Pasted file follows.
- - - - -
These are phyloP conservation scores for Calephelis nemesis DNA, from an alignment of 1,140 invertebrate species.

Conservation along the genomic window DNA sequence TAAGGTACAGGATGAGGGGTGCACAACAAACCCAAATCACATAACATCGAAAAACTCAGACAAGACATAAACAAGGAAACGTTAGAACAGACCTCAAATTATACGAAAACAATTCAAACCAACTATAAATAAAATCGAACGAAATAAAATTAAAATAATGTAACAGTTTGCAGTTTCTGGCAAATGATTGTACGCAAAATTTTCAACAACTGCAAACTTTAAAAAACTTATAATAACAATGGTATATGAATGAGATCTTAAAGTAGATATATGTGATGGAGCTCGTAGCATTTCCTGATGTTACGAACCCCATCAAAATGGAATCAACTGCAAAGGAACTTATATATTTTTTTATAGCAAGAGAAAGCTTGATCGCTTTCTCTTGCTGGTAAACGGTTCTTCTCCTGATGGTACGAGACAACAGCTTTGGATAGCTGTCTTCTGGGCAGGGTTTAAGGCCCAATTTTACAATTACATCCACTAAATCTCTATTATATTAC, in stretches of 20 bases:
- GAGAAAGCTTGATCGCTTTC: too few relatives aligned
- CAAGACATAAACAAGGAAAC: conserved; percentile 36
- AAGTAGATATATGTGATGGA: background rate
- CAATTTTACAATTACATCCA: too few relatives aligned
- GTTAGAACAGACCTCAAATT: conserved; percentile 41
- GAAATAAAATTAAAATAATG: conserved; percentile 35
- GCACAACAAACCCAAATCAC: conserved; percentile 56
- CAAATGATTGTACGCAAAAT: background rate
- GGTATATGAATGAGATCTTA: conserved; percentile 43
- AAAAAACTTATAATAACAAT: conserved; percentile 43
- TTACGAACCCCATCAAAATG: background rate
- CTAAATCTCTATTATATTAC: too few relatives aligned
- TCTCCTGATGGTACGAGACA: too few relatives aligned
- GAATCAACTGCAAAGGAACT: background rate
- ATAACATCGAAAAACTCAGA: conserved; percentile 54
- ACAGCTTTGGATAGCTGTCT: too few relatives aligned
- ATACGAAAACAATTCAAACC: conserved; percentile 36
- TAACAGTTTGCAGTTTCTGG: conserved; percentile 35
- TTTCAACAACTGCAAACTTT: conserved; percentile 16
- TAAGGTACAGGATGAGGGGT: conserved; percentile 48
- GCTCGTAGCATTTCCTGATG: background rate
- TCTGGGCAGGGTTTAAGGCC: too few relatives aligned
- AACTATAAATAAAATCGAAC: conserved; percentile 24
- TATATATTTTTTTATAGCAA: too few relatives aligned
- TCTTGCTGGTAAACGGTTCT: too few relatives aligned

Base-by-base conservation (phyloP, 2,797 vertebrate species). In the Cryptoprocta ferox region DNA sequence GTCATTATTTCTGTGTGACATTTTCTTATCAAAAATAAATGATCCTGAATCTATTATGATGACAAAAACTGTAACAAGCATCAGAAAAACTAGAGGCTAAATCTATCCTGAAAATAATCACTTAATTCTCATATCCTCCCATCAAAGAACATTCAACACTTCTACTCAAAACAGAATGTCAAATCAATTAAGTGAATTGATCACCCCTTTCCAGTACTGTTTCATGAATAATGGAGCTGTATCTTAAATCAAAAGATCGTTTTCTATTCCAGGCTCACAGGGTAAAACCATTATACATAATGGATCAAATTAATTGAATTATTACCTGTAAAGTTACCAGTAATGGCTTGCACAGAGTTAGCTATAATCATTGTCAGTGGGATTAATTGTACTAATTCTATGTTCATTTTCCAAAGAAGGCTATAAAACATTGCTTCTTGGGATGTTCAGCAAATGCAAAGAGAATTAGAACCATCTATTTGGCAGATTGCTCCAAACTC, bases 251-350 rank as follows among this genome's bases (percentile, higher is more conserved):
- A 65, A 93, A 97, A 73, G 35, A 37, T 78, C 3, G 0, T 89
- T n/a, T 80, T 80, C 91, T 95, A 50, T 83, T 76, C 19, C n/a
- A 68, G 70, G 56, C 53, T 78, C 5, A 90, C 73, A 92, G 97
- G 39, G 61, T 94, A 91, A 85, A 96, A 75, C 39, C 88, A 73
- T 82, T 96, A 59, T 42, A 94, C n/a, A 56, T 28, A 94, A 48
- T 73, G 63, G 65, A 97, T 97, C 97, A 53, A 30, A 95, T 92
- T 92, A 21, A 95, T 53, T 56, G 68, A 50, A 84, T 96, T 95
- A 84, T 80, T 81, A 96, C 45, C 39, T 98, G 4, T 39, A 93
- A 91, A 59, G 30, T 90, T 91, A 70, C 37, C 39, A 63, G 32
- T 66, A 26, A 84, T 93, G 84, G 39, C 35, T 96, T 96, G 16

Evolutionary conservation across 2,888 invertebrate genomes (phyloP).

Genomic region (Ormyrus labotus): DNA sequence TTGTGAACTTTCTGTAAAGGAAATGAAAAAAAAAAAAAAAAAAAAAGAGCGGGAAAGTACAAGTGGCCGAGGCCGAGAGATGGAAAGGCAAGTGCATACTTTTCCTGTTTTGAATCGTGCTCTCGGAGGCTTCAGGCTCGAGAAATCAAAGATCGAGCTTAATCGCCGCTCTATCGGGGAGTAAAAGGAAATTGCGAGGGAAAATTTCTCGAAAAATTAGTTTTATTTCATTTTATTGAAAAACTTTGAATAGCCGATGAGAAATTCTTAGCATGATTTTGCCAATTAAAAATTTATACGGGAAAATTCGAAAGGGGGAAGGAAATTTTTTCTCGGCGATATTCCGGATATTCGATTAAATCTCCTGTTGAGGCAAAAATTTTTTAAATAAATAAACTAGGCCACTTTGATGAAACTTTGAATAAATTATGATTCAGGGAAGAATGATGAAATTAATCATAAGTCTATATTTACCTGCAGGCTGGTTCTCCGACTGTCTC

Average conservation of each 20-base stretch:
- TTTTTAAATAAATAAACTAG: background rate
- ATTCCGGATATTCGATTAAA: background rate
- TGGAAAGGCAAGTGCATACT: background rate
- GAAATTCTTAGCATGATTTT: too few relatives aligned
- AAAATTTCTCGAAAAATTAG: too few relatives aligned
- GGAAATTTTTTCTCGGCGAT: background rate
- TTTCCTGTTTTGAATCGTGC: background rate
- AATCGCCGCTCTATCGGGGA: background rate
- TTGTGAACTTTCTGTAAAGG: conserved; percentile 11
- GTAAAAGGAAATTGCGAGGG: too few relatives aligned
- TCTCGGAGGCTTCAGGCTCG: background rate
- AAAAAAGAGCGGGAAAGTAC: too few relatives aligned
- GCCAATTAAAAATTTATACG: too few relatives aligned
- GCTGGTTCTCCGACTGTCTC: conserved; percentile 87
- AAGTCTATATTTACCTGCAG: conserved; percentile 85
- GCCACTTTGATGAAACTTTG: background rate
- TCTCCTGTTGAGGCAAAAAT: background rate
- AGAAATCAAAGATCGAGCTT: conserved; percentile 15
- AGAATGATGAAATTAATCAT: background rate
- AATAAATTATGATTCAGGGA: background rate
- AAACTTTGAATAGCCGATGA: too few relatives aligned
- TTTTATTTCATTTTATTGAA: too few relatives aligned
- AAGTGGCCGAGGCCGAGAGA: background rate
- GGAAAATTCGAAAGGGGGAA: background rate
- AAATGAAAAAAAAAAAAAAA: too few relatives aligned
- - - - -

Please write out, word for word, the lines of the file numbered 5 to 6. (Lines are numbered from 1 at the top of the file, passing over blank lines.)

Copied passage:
- AAGTAGATATATGTGATGGA: background rate
- CAATTTTACAATTACATCCA: too few relatives aligned